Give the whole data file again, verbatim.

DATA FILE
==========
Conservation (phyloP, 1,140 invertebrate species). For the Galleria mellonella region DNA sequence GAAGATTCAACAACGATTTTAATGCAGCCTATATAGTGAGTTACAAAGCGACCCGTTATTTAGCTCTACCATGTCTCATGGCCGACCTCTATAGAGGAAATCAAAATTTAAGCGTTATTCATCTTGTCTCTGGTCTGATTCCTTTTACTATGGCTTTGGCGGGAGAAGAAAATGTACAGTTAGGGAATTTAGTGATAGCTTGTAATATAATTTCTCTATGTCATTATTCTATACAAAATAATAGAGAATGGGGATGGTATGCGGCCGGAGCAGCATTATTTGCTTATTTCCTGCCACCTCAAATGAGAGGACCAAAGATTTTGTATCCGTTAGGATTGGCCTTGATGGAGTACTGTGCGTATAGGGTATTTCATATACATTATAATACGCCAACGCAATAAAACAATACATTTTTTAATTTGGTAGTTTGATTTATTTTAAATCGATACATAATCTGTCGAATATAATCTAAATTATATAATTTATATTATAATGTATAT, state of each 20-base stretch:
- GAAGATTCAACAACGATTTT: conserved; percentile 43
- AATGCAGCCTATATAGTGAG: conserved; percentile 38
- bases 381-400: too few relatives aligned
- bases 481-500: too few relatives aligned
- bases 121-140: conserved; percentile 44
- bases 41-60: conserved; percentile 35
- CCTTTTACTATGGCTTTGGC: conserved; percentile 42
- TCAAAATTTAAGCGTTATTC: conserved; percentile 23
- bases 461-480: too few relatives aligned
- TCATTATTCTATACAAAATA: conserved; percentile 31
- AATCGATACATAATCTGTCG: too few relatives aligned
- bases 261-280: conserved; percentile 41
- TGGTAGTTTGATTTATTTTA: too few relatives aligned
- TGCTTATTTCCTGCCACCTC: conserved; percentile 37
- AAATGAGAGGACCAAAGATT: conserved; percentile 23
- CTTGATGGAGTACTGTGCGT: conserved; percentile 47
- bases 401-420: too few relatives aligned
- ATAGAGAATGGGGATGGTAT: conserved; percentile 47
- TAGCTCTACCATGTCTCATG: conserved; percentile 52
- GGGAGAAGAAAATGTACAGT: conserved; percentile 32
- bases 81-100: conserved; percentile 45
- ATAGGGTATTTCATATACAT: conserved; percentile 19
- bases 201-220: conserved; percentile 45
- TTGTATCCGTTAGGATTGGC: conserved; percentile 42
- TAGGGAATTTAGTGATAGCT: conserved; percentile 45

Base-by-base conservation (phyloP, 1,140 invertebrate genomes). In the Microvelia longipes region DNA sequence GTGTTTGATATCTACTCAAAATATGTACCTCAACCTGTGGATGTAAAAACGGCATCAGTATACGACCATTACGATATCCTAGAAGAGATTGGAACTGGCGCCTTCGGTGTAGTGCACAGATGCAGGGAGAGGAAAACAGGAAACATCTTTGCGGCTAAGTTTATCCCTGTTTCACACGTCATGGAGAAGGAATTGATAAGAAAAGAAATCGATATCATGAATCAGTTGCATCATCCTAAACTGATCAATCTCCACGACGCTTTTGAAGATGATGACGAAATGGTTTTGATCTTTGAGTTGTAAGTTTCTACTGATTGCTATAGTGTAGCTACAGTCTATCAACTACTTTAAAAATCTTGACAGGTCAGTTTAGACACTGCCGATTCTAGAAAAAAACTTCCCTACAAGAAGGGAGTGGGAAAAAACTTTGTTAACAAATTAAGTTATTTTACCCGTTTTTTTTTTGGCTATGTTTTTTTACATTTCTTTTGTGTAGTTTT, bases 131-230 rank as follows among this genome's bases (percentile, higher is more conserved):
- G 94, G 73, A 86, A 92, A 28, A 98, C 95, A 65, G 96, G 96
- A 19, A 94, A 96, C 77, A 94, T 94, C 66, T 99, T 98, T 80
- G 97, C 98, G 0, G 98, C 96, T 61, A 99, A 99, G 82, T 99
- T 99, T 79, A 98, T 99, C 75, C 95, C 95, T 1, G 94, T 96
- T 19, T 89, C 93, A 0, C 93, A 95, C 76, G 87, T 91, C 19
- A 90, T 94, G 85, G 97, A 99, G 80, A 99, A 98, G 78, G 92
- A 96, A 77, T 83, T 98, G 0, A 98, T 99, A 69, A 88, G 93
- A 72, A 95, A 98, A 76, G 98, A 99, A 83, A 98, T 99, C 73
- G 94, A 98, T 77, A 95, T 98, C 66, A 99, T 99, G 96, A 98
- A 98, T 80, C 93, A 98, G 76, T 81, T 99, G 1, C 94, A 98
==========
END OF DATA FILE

Conservation (phyloP, 1,140 invertebrate species). For the Galleria mellonella region DNA sequence GAAGATTCAACAACGATTTTAATGCAGCCTATATAGTGAGTTACAAAGCGACCCGTTATTTAGCTCTACCATGTCTCATGGCCGACCTCTATAGAGGAAATCAAAATTTAAGCGTTATTCATCTTGTCTCTGGTCTGATTCCTTTTACTATGGCTTTGGCGGGAGAAGAAAATGTACAGTTAGGGAATTTAGTGATAGCTTGTAATATAATTTCTCTATGTCATTATTCTATACAAAATAATAGAGAATGGGGATGGTATGCGGCCGGAGCAGCATTATTTGCTTATTTCCTGCCACCTCAAATGAGAGGACCAAAGATTTTGTATCCGTTAGGATTGGCCTTGATGGAGTACTGTGCGTATAGGGTATTTCATATACATTATAATACGCCAACGCAATAAAACAATACATTTTTTAATTTGGTAGTTTGATTTATTTTAAATCGATACATAATCTGTCGAATATAATCTAAATTATATAATTTATATTATAATGTATAT, state of each 20-base stretch:
- GAAGATTCAACAACGATTTT: conserved; percentile 43
- AATGCAGCCTATATAGTGAG: conserved; percentile 38
- bases 381-400: too few relatives aligned
- bases 481-500: too few relatives aligned
- bases 121-140: conserved; percentile 44
- bases 41-60: conserved; percentile 35
- CCTTTTACTATGGCTTTGGC: conserved; percentile 42
- TCAAAATTTAAGCGTTATTC: conserved; percentile 23
- bases 461-480: too few relatives aligned
- TCATTATTCTATACAAAATA: conserved; percentile 31
- AATCGATACATAATCTGTCG: too few relatives aligned
- bases 261-280: conserved; percentile 41
- TGGTAGTTTGATTTATTTTA: too few relatives aligned
- TGCTTATTTCCTGCCACCTC: conserved; percentile 37
- AAATGAGAGGACCAAAGATT: conserved; percentile 23
- CTTGATGGAGTACTGTGCGT: conserved; percentile 47
- bases 401-420: too few relatives aligned
- ATAGAGAATGGGGATGGTAT: conserved; percentile 47
- TAGCTCTACCATGTCTCATG: conserved; percentile 52
- GGGAGAAGAAAATGTACAGT: conserved; percentile 32
- bases 81-100: conserved; percentile 45
- ATAGGGTATTTCATATACAT: conserved; percentile 19
- bases 201-220: conserved; percentile 45
- TTGTATCCGTTAGGATTGGC: conserved; percentile 42
- TAGGGAATTTAGTGATAGCT: conserved; percentile 45

Base-by-base conservation (phyloP, 1,140 invertebrate genomes). In the Microvelia longipes region DNA sequence GTGTTTGATATCTACTCAAAATATGTACCTCAACCTGTGGATGTAAAAACGGCATCAGTATACGACCATTACGATATCCTAGAAGAGATTGGAACTGGCGCCTTCGGTGTAGTGCACAGATGCAGGGAGAGGAAAACAGGAAACATCTTTGCGGCTAAGTTTATCCCTGTTTCACACGTCATGGAGAAGGAATTGATAAGAAAAGAAATCGATATCATGAATCAGTTGCATCATCCTAAACTGATCAATCTCCACGACGCTTTTGAAGATGATGACGAAATGGTTTTGATCTTTGAGTTGTAAGTTTCTACTGATTGCTATAGTGTAGCTACAGTCTATCAACTACTTTAAAAATCTTGACAGGTCAGTTTAGACACTGCCGATTCTAGAAAAAAACTTCCCTACAAGAAGGGAGTGGGAAAAAACTTTGTTAACAAATTAAGTTATTTTACCCGTTTTTTTTTTGGCTATGTTTTTTTACATTTCTTTTGTGTAGTTTT, bases 131-230 rank as follows among this genome's bases (percentile, higher is more conserved):
- G 94, G 73, A 86, A 92, A 28, A 98, C 95, A 65, G 96, G 96
- A 19, A 94, A 96, C 77, A 94, T 94, C 66, T 99, T 98, T 80
- G 97, C 98, G 0, G 98, C 96, T 61, A 99, A 99, G 82, T 99
- T 99, T 79, A 98, T 99, C 75, C 95, C 95, T 1, G 94, T 96
- T 19, T 89, C 93, A 0, C 93, A 95, C 76, G 87, T 91, C 19
- A 90, T 94, G 85, G 97, A 99, G 80, A 99, A 98, G 78, G 92
- A 96, A 77, T 83, T 98, G 0, A 98, T 99, A 69, A 88, G 93
- A 72, A 95, A 98, A 76, G 98, A 99, A 83, A 98, T 99, C 73
- G 94, A 98, T 77, A 95, T 98, C 66, A 99, T 99, G 96, A 98
- A 98, T 80, C 93, A 98, G 76, T 81, T 99, G 1, C 94, A 98